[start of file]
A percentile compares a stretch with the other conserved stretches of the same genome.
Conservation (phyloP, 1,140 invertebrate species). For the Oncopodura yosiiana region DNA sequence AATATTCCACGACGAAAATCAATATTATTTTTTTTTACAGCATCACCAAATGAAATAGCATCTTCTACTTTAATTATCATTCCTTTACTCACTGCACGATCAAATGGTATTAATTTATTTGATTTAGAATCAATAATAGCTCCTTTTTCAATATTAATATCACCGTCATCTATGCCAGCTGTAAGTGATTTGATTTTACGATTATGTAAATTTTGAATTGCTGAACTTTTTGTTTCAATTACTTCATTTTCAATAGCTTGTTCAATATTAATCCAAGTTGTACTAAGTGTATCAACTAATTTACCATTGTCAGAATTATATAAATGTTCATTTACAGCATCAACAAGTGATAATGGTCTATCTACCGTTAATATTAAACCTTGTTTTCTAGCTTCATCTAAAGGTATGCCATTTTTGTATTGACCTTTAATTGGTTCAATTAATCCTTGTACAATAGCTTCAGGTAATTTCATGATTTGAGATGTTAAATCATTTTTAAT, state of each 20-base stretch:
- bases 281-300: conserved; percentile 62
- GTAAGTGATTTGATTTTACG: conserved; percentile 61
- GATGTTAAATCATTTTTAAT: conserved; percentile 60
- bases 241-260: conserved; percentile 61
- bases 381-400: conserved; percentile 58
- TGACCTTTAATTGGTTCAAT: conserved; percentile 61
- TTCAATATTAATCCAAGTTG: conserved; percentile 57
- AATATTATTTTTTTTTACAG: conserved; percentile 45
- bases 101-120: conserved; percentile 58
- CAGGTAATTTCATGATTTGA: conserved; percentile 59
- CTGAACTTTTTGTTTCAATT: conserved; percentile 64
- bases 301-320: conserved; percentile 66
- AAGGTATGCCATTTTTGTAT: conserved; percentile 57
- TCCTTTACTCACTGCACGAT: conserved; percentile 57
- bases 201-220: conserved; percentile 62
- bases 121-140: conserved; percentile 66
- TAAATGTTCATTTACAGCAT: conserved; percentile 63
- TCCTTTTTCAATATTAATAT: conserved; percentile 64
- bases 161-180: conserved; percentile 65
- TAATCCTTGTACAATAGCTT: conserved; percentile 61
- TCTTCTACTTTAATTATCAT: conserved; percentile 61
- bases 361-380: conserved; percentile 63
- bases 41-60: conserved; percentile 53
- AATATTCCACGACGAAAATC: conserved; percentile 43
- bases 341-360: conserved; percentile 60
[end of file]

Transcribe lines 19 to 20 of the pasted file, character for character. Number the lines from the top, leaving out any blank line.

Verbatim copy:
- TAAATGTTCATTTACAGCAT: conserved; percentile 63
- TCCTTTTTCAATATTAATAT: conserved; percentile 64